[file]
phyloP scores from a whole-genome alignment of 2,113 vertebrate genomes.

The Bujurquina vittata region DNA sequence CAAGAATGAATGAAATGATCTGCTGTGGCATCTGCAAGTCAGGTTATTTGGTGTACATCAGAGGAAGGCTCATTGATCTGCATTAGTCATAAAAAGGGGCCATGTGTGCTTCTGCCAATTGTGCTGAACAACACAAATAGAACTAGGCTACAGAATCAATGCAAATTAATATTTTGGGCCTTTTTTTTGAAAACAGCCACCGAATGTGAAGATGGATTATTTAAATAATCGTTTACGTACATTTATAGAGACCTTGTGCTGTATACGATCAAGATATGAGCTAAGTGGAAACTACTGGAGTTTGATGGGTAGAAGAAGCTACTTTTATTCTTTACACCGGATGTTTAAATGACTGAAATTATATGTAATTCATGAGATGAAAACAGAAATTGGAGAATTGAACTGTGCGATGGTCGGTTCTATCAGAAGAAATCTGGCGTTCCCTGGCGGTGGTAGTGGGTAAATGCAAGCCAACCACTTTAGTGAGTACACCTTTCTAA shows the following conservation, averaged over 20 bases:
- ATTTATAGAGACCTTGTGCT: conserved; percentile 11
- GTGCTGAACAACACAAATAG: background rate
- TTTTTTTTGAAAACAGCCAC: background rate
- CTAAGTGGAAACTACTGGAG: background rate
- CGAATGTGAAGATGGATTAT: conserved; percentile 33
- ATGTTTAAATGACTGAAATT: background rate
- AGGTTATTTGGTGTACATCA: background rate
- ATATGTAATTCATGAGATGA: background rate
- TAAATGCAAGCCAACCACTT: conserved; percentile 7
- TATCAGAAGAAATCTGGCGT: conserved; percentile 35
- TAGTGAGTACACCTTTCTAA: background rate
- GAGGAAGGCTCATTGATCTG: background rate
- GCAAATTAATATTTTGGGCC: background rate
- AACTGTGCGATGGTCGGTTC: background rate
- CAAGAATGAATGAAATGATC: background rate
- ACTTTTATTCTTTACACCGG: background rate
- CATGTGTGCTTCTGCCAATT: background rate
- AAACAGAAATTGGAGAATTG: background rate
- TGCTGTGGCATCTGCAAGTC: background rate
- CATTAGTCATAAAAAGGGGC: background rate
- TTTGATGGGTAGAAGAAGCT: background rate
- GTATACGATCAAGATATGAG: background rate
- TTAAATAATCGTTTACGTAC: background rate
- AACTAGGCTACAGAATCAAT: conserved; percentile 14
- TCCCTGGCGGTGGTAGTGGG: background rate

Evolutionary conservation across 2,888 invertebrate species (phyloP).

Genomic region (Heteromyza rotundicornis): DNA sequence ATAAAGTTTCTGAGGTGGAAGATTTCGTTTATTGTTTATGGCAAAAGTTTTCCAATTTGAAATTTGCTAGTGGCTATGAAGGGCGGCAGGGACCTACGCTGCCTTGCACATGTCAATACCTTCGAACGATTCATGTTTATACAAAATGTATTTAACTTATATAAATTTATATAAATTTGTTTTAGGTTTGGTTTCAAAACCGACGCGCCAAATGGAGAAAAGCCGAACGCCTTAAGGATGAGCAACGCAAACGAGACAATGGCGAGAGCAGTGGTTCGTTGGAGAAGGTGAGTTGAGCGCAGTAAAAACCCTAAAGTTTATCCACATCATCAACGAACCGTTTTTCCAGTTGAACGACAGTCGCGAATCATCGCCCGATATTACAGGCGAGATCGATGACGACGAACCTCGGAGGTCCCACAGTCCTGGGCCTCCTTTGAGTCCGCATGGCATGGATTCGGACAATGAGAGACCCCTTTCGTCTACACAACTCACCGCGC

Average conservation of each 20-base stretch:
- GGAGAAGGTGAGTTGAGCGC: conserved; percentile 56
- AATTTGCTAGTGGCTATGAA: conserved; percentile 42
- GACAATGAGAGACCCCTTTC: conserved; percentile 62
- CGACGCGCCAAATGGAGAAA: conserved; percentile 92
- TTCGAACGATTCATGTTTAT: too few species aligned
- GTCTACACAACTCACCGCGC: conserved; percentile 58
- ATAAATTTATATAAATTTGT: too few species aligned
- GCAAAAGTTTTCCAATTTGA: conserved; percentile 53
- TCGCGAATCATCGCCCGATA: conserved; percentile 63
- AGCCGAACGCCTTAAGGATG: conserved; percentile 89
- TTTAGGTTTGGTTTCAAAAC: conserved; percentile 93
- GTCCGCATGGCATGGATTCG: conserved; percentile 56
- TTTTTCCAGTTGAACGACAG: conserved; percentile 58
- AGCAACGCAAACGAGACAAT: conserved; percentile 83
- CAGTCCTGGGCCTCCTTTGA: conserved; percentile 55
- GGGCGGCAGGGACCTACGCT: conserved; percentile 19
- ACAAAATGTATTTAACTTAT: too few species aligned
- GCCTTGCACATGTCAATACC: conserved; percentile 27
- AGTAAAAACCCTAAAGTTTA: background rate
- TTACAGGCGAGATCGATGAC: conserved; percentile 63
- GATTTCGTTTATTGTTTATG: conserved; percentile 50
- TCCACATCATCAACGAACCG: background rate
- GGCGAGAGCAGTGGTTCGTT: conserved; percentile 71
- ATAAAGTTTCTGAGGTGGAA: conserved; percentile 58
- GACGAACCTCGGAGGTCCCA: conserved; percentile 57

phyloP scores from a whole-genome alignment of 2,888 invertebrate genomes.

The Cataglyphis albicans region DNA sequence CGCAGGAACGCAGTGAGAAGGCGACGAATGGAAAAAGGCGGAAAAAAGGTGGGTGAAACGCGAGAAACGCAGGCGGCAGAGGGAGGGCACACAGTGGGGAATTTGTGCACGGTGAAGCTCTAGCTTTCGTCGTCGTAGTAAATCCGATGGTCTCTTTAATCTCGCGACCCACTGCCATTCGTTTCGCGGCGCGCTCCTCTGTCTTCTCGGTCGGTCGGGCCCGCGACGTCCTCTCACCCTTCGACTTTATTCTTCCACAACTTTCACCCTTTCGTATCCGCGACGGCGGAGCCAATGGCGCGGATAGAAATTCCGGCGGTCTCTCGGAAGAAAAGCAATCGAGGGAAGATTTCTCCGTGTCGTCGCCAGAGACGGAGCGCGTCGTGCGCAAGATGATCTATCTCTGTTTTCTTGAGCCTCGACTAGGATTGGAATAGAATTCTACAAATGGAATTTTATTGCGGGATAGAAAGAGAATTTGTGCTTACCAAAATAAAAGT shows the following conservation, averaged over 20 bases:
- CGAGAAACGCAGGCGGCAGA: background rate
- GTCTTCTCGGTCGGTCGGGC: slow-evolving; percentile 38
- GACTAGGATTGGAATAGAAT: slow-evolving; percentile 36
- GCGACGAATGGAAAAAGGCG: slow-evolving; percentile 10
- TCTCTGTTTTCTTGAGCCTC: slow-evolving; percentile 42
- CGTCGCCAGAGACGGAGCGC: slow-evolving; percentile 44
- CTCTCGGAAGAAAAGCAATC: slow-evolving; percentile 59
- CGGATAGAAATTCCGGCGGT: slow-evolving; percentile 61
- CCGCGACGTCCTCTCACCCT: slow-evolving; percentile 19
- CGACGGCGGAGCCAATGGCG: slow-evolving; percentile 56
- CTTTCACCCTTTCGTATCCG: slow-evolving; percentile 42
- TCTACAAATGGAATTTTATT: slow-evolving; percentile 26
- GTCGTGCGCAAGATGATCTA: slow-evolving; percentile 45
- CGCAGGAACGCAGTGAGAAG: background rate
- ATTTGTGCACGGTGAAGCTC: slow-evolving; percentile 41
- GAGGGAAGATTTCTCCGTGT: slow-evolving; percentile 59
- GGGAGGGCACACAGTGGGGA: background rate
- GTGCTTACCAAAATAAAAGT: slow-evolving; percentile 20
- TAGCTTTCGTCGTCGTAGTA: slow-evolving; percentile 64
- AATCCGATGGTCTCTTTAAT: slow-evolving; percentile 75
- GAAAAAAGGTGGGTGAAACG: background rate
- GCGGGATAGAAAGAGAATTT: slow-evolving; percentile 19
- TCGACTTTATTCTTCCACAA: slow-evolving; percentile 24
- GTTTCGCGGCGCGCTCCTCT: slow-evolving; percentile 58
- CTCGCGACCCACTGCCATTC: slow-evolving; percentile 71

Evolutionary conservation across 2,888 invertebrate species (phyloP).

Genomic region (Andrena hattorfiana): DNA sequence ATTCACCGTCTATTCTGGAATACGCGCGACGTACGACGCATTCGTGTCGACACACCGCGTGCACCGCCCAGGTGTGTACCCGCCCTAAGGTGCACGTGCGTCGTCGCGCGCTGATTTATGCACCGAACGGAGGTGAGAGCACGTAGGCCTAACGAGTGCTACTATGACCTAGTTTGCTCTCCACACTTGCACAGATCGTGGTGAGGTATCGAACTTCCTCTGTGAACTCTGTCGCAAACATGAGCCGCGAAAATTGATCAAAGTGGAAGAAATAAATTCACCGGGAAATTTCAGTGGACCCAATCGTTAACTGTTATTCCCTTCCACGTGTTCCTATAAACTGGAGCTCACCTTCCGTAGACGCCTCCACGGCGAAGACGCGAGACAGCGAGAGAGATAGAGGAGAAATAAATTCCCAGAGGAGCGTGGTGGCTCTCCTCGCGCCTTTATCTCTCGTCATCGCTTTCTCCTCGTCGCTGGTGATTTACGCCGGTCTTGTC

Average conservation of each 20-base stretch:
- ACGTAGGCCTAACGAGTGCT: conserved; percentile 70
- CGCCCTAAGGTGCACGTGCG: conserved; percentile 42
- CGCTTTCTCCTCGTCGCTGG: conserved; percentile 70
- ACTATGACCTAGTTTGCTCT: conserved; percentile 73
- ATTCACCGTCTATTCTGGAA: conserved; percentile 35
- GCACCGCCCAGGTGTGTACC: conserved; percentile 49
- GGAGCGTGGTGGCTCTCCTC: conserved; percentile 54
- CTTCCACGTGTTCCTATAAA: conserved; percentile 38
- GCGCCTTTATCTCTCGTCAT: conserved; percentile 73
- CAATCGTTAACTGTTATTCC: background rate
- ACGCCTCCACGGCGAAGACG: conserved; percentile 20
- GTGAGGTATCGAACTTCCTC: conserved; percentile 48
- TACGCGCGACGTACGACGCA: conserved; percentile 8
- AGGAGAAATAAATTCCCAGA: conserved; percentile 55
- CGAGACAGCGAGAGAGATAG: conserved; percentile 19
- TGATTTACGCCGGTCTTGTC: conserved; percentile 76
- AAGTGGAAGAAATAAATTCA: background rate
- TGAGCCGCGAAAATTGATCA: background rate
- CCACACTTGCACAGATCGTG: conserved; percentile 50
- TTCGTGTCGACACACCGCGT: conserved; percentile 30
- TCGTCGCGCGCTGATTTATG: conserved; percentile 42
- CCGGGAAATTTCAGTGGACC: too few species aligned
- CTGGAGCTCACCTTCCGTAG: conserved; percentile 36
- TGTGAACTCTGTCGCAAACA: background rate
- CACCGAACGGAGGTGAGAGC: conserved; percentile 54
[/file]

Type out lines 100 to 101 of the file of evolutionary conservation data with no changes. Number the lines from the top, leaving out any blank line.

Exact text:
- CGAGACAGCGAGAGAGATAG: conserved; percentile 19
- TGATTTACGCCGGTCTTGTC: conserved; percentile 76